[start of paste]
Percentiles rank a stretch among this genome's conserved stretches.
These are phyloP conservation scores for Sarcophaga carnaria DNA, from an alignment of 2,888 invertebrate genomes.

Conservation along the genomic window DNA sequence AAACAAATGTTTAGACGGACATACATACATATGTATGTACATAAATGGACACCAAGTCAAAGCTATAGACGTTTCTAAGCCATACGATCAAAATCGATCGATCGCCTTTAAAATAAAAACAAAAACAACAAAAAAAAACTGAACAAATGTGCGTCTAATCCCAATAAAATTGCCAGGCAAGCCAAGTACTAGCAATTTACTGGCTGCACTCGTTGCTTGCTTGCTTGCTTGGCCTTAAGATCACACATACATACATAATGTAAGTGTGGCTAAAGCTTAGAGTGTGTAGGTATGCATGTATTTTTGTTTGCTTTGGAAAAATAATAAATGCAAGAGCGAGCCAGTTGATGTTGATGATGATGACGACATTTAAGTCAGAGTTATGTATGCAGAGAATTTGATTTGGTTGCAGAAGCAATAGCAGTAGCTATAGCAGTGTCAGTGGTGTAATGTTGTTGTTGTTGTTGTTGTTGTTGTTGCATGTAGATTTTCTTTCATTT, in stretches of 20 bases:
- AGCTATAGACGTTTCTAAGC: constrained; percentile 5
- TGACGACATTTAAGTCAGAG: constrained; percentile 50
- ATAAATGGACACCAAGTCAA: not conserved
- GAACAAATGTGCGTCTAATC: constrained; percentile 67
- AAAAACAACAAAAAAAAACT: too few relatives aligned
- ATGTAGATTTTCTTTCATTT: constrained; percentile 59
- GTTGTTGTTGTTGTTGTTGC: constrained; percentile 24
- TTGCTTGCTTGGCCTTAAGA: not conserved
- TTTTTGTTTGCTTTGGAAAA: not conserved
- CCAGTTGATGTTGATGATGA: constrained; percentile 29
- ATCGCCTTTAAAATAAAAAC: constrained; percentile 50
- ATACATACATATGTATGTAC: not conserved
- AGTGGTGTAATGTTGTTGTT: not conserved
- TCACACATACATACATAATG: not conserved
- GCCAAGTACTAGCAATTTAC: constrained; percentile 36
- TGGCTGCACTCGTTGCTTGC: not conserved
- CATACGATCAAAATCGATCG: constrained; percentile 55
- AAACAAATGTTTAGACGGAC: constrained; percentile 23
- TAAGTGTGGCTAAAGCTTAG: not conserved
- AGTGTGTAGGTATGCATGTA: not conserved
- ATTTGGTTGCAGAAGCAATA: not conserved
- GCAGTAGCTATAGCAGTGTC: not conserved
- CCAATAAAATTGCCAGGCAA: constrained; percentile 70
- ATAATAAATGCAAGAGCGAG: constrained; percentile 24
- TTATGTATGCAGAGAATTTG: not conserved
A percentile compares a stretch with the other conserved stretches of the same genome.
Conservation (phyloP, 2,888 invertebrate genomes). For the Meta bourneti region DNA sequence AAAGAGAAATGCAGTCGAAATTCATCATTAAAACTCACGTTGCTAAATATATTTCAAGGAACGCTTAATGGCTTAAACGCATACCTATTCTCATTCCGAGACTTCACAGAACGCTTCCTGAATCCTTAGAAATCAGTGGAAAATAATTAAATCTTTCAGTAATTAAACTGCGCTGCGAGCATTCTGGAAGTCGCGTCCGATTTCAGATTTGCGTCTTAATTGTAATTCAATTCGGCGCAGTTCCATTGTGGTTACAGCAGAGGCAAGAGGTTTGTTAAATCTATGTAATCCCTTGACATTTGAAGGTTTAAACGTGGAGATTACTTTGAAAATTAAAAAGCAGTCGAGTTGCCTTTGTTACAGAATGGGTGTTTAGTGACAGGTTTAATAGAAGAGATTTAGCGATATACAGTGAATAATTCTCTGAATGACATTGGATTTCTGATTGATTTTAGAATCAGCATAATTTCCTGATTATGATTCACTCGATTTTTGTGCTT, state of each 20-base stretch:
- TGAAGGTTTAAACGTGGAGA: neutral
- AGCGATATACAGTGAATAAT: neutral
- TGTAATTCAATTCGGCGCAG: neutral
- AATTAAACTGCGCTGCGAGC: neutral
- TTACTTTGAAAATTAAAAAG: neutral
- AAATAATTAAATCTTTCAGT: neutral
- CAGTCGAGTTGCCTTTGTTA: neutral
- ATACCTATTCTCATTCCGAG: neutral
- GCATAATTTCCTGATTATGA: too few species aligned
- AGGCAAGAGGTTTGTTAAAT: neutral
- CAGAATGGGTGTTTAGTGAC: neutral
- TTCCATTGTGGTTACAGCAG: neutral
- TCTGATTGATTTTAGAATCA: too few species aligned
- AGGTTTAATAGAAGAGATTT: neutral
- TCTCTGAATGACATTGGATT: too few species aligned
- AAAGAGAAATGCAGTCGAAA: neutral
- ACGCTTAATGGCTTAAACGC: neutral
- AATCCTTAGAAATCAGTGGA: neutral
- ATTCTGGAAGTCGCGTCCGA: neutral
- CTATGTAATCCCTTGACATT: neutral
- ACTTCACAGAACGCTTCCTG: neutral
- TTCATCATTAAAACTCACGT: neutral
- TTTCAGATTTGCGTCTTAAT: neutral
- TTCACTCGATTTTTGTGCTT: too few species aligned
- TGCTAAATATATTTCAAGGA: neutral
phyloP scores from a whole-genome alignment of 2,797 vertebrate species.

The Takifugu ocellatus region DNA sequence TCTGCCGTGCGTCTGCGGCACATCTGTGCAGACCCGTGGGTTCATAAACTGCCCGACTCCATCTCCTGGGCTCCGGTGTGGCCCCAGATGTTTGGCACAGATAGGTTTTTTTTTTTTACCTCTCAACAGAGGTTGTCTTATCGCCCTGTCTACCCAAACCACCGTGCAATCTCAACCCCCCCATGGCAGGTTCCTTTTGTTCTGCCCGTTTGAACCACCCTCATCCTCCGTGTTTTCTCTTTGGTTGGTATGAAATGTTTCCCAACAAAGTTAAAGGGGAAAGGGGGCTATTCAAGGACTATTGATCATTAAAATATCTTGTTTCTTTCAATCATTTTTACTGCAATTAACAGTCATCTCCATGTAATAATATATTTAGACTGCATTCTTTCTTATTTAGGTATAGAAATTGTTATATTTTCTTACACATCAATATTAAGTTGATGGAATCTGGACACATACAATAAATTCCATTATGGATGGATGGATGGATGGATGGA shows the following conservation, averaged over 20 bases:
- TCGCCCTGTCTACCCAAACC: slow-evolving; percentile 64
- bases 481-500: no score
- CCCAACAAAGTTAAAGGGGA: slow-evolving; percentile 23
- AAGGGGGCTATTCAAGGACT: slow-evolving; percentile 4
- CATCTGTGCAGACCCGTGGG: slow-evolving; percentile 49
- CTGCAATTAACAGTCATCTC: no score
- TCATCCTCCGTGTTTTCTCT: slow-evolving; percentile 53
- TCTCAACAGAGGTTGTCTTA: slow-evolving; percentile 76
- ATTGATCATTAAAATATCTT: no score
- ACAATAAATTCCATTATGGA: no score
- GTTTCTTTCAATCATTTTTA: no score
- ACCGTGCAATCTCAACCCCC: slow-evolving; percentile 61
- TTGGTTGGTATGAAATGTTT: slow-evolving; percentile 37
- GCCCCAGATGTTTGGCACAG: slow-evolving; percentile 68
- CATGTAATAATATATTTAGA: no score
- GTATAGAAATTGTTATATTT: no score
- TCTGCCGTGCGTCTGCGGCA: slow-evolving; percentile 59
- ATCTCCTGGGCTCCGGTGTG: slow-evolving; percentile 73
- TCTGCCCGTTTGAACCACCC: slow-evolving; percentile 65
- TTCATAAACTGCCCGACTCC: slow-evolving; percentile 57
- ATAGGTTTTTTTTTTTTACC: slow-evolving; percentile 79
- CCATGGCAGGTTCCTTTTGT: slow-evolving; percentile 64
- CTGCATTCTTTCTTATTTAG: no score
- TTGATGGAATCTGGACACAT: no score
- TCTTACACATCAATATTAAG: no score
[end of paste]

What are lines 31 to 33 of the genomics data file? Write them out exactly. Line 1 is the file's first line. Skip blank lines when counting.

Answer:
- TGAAGGTTTAAACGTGGAGA: neutral
- AGCGATATACAGTGAATAAT: neutral
- TGTAATTCAATTCGGCGCAG: neutral